Before I moved to the Netherlands in 2000 I was hardly aware of carrier bikes, especially anything more exotic than a Schwinn Cycle Truck or Worksman hot dog cart. Even in cycling capital of the world Groningen where I first lived here transport bikes were very uncommon. The streets were swarming seas of cyclists but everybody just rode normal Dutch bikes. The only unmotorized bakfiets I recall was a loaner at a second hand shop called Mamamini. It was big, old fashioned bakfiets just we sell at WorkCycles. Mamamini even shows the bakfietsen in front of their stores on their website. But somehow that trike didn’t interest me. Maybe it just seemed too absurd, as if it were just a prop. In reality these bikes are actually quite easy to ride as long as the terrain is flat.
But in Groningen I met Marjette, crazy about bikes, probably ten centimeters taller than me and fond of riding her bike in absurdly short skirts. Marjette had (and still has) a hand-built carrier bike of a type I’d never seen before (not that that was a challenge). It’s a Long John type bike cobbled together from an old city bike, a folding bike, an upright from a heavy duty shelving system and random scrapyard bits. Most importantly it has a big rack in the middle to carry stuff: a couple crates of beer, a fridge or a chest of drawers etc. It might be crude but it is strong. The steering system was very cranky making the bike difficult to ride but after tweaking it here and there and lubricating the pivot points it was much more manageable. In any case that relationship didn’t last long but the obsession with transportfietsen stuck with me.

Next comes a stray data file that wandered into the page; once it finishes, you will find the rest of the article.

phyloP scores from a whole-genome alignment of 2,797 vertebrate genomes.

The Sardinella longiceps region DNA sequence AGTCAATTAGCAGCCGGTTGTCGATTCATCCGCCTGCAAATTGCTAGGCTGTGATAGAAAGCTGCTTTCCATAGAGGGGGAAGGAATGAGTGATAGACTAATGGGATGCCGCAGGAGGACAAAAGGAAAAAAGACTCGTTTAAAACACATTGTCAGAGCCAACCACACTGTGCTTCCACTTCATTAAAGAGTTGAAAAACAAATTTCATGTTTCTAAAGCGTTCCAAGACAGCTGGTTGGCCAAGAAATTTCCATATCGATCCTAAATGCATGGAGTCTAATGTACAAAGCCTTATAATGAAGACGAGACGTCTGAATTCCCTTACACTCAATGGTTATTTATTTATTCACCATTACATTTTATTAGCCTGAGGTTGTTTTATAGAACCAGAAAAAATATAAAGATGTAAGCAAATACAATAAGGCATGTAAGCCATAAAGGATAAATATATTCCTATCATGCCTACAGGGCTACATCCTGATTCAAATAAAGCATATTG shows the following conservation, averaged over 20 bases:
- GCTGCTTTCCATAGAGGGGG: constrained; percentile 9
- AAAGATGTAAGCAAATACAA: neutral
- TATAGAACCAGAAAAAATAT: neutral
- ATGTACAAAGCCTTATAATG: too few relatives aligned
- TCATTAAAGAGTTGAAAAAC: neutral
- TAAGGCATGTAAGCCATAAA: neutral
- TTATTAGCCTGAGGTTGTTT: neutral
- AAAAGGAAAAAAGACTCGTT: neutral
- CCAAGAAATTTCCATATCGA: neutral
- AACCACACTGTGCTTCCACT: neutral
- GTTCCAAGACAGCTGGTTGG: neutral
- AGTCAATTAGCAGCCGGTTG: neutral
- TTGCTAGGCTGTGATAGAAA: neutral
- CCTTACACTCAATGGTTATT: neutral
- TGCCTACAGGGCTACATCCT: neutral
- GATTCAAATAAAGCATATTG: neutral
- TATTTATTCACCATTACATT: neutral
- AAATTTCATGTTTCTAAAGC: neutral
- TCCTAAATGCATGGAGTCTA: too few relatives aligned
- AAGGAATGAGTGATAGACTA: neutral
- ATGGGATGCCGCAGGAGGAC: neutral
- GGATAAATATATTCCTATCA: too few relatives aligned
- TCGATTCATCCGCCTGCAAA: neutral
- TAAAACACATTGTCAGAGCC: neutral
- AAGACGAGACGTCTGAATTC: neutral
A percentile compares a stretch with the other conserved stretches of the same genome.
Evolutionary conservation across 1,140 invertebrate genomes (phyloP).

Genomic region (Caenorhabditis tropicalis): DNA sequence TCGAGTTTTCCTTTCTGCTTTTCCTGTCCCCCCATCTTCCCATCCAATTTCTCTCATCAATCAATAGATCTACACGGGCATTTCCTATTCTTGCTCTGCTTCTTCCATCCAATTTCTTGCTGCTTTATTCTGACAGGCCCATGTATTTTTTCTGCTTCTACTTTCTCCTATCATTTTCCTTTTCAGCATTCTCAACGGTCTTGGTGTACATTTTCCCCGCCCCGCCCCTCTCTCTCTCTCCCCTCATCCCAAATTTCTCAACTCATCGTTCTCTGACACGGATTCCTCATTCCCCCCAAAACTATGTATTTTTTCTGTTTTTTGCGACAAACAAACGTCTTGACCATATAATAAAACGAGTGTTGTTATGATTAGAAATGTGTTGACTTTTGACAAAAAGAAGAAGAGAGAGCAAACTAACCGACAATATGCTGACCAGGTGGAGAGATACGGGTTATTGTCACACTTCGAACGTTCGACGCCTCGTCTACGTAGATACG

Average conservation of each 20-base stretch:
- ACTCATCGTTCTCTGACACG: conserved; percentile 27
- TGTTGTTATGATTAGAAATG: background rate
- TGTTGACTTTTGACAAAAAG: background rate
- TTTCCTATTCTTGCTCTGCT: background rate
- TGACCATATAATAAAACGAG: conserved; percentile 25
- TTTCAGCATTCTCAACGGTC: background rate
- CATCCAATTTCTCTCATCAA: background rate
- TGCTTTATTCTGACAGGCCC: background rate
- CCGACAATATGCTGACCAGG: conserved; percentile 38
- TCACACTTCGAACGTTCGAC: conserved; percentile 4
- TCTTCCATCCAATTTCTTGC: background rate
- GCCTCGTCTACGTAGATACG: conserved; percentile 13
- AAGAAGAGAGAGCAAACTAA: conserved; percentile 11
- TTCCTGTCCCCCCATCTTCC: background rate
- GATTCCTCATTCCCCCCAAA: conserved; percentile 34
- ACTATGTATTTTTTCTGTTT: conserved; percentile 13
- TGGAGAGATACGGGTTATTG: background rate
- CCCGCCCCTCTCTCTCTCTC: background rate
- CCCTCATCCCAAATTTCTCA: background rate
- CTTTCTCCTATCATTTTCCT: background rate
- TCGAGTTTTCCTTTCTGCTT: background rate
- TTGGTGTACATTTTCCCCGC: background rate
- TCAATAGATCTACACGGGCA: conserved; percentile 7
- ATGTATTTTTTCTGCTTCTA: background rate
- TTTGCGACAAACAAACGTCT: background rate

How Marjette got this bike is a good story in itself. It was made by the neighbor of an acquaintance who lived on a boat in the Oostelijk Eilanden (eastern islands) area of Amsterdam. This is the 19th century docklands area where WorkCycles Veemart shop is also located. Like a handful of the area residents this guy had a yard full of rusty, old stuff. Marjette brought him 20 liters of paint from a Groningen paint factory where you could get “seconds” paint for free. As payment Marjette could choose something from the scrap pile. She chose the Long John bike and believes the guy was very happy she didn’t go for the motorcycle next to it.loan